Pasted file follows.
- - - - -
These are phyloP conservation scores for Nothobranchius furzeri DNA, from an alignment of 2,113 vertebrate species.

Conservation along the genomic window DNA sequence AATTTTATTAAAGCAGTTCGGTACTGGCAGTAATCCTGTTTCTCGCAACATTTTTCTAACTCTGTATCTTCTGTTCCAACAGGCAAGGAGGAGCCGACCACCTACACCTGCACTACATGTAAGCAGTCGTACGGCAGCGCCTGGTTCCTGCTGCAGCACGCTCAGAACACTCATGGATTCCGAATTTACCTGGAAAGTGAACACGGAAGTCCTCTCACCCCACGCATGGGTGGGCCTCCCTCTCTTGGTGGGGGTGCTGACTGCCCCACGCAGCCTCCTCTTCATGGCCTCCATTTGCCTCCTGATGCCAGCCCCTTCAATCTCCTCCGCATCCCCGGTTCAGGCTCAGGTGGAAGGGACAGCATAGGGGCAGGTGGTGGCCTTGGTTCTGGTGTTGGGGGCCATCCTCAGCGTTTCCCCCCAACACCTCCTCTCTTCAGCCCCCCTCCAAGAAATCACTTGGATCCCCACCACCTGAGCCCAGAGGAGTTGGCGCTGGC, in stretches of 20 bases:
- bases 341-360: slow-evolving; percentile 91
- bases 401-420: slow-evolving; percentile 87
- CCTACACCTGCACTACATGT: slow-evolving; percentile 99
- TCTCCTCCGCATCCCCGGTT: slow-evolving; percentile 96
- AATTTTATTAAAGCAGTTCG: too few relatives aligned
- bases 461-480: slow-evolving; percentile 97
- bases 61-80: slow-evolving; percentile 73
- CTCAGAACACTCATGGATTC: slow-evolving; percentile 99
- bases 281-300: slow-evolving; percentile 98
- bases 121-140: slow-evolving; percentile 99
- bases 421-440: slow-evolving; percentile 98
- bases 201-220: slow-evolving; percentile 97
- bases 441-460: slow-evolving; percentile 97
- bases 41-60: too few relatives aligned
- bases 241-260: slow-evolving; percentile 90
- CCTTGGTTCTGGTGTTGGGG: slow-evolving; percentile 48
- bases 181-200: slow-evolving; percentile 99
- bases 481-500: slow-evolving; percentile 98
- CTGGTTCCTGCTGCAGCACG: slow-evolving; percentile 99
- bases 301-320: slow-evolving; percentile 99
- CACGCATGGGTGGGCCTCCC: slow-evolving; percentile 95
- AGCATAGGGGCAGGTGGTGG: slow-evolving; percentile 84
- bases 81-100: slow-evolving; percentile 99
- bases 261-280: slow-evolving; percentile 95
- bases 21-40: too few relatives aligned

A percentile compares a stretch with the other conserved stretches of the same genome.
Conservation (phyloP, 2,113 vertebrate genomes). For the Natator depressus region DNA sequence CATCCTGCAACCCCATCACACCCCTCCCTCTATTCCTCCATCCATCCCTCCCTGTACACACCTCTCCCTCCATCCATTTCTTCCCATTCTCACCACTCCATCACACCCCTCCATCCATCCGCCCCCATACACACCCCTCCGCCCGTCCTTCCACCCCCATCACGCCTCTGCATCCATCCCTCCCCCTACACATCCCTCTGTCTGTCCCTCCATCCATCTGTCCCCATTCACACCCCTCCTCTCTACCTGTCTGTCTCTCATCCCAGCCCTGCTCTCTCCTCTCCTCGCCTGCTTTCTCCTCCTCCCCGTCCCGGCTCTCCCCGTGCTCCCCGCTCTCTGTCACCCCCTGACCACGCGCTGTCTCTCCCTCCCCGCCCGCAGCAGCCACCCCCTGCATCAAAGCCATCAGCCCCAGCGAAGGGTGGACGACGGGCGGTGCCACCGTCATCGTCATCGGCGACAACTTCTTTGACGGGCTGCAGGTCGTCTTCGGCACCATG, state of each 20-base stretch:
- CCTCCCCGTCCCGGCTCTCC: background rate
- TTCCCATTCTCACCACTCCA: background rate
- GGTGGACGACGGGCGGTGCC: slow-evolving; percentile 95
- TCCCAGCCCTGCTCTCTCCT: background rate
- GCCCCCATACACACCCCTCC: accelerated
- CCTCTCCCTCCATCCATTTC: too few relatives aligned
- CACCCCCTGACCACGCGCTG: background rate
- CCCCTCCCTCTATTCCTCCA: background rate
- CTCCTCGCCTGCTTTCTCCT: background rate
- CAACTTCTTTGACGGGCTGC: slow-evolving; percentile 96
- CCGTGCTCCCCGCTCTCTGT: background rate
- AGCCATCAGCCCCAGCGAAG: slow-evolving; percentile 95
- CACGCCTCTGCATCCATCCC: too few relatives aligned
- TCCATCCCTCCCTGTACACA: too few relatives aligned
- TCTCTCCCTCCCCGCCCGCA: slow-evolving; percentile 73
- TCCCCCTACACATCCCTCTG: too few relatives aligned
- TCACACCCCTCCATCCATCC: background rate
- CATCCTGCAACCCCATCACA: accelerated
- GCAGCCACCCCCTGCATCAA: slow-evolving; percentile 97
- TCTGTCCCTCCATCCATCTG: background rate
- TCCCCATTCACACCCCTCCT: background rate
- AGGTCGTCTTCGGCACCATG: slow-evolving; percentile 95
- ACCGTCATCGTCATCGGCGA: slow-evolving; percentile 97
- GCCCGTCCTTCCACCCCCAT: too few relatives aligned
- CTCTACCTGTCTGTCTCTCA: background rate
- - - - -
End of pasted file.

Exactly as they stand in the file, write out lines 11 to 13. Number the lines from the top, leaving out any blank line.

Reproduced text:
- bases 281-300: slow-evolving; percentile 98
- bases 121-140: slow-evolving; percentile 99
- bases 421-440: slow-evolving; percentile 98